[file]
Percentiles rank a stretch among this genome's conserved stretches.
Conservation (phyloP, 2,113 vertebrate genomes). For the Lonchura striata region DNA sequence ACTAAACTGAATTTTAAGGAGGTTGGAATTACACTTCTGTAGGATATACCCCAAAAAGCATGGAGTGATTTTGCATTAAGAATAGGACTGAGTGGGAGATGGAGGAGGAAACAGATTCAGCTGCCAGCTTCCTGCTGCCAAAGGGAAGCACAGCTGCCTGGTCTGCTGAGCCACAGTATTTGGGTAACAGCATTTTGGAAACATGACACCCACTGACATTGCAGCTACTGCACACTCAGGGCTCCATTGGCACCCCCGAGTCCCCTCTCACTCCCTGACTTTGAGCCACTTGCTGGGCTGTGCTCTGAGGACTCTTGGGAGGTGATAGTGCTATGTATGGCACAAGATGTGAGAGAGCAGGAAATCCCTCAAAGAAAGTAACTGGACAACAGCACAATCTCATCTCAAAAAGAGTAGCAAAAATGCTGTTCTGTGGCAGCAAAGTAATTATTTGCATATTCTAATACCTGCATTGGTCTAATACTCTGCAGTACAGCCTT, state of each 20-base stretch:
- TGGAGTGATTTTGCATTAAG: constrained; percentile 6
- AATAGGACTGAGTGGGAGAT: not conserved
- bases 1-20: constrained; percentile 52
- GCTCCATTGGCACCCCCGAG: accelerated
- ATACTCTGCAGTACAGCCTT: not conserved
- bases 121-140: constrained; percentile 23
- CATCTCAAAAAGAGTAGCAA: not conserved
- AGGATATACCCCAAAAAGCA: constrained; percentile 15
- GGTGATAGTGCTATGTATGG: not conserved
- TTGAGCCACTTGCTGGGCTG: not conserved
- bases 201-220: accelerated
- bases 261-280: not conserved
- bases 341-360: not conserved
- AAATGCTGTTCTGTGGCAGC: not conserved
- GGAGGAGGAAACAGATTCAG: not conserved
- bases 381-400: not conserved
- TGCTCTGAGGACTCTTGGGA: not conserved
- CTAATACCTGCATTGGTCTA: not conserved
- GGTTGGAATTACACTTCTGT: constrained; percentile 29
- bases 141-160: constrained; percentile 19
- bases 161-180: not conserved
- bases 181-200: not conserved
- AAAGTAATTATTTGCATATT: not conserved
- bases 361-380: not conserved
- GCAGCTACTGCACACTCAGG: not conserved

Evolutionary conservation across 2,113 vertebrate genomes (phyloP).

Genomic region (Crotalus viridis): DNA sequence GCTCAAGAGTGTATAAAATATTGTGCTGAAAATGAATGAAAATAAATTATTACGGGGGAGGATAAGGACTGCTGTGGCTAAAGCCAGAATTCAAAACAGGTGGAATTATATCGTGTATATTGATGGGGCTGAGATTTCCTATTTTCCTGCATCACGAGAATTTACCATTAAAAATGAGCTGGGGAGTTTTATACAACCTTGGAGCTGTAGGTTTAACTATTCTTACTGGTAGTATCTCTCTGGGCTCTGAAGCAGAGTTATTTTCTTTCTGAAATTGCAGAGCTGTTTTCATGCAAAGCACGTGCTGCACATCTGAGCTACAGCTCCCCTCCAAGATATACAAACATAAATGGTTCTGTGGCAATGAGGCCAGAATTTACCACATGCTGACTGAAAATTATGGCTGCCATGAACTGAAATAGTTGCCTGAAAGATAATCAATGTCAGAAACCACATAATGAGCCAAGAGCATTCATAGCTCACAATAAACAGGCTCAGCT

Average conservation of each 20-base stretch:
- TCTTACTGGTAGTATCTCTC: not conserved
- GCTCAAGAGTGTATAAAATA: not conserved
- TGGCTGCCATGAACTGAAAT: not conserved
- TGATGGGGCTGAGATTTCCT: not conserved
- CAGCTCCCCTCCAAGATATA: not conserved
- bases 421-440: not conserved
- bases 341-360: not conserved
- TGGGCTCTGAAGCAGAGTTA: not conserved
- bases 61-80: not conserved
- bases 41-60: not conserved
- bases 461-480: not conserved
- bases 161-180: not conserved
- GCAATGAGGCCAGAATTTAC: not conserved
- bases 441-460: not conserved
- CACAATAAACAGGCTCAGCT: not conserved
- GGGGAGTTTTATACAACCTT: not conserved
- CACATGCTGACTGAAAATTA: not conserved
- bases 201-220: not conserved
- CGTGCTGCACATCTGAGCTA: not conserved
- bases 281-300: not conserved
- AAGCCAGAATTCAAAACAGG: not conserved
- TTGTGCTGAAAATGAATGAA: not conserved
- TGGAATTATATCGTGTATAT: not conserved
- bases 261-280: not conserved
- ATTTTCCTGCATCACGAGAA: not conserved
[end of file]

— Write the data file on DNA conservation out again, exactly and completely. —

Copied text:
Percentiles rank a stretch among this genome's conserved stretches.
Conservation (phyloP, 2,113 vertebrate genomes). For the Lonchura striata region DNA sequence ACTAAACTGAATTTTAAGGAGGTTGGAATTACACTTCTGTAGGATATACCCCAAAAAGCATGGAGTGATTTTGCATTAAGAATAGGACTGAGTGGGAGATGGAGGAGGAAACAGATTCAGCTGCCAGCTTCCTGCTGCCAAAGGGAAGCACAGCTGCCTGGTCTGCTGAGCCACAGTATTTGGGTAACAGCATTTTGGAAACATGACACCCACTGACATTGCAGCTACTGCACACTCAGGGCTCCATTGGCACCCCCGAGTCCCCTCTCACTCCCTGACTTTGAGCCACTTGCTGGGCTGTGCTCTGAGGACTCTTGGGAGGTGATAGTGCTATGTATGGCACAAGATGTGAGAGAGCAGGAAATCCCTCAAAGAAAGTAACTGGACAACAGCACAATCTCATCTCAAAAAGAGTAGCAAAAATGCTGTTCTGTGGCAGCAAAGTAATTATTTGCATATTCTAATACCTGCATTGGTCTAATACTCTGCAGTACAGCCTT, state of each 20-base stretch:
- TGGAGTGATTTTGCATTAAG: constrained; percentile 6
- AATAGGACTGAGTGGGAGAT: not conserved
- bases 1-20: constrained; percentile 52
- GCTCCATTGGCACCCCCGAG: accelerated
- ATACTCTGCAGTACAGCCTT: not conserved
- bases 121-140: constrained; percentile 23
- CATCTCAAAAAGAGTAGCAA: not conserved
- AGGATATACCCCAAAAAGCA: constrained; percentile 15
- GGTGATAGTGCTATGTATGG: not conserved
- TTGAGCCACTTGCTGGGCTG: not conserved
- bases 201-220: accelerated
- bases 261-280: not conserved
- bases 341-360: not conserved
- AAATGCTGTTCTGTGGCAGC: not conserved
- GGAGGAGGAAACAGATTCAG: not conserved
- bases 381-400: not conserved
- TGCTCTGAGGACTCTTGGGA: not conserved
- CTAATACCTGCATTGGTCTA: not conserved
- GGTTGGAATTACACTTCTGT: constrained; percentile 29
- bases 141-160: constrained; percentile 19
- bases 161-180: not conserved
- bases 181-200: not conserved
- AAAGTAATTATTTGCATATT: not conserved
- bases 361-380: not conserved
- GCAGCTACTGCACACTCAGG: not conserved

Evolutionary conservation across 2,113 vertebrate genomes (phyloP).

Genomic region (Crotalus viridis): DNA sequence GCTCAAGAGTGTATAAAATATTGTGCTGAAAATGAATGAAAATAAATTATTACGGGGGAGGATAAGGACTGCTGTGGCTAAAGCCAGAATTCAAAACAGGTGGAATTATATCGTGTATATTGATGGGGCTGAGATTTCCTATTTTCCTGCATCACGAGAATTTACCATTAAAAATGAGCTGGGGAGTTTTATACAACCTTGGAGCTGTAGGTTTAACTATTCTTACTGGTAGTATCTCTCTGGGCTCTGAAGCAGAGTTATTTTCTTTCTGAAATTGCAGAGCTGTTTTCATGCAAAGCACGTGCTGCACATCTGAGCTACAGCTCCCCTCCAAGATATACAAACATAAATGGTTCTGTGGCAATGAGGCCAGAATTTACCACATGCTGACTGAAAATTATGGCTGCCATGAACTGAAATAGTTGCCTGAAAGATAATCAATGTCAGAAACCACATAATGAGCCAAGAGCATTCATAGCTCACAATAAACAGGCTCAGCT

Average conservation of each 20-base stretch:
- TCTTACTGGTAGTATCTCTC: not conserved
- GCTCAAGAGTGTATAAAATA: not conserved
- TGGCTGCCATGAACTGAAAT: not conserved
- TGATGGGGCTGAGATTTCCT: not conserved
- CAGCTCCCCTCCAAGATATA: not conserved
- bases 421-440: not conserved
- bases 341-360: not conserved
- TGGGCTCTGAAGCAGAGTTA: not conserved
- bases 61-80: not conserved
- bases 41-60: not conserved
- bases 461-480: not conserved
- bases 161-180: not conserved
- GCAATGAGGCCAGAATTTAC: not conserved
- bases 441-460: not conserved
- CACAATAAACAGGCTCAGCT: not conserved
- GGGGAGTTTTATACAACCTT: not conserved
- CACATGCTGACTGAAAATTA: not conserved
- bases 201-220: not conserved
- CGTGCTGCACATCTGAGCTA: not conserved
- bases 281-300: not conserved
- AAGCCAGAATTCAAAACAGG: not conserved
- TTGTGCTGAAAATGAATGAA: not conserved
- TGGAATTATATCGTGTATAT: not conserved
- bases 261-280: not conserved
- ATTTTCCTGCATCACGAGAA: not conserved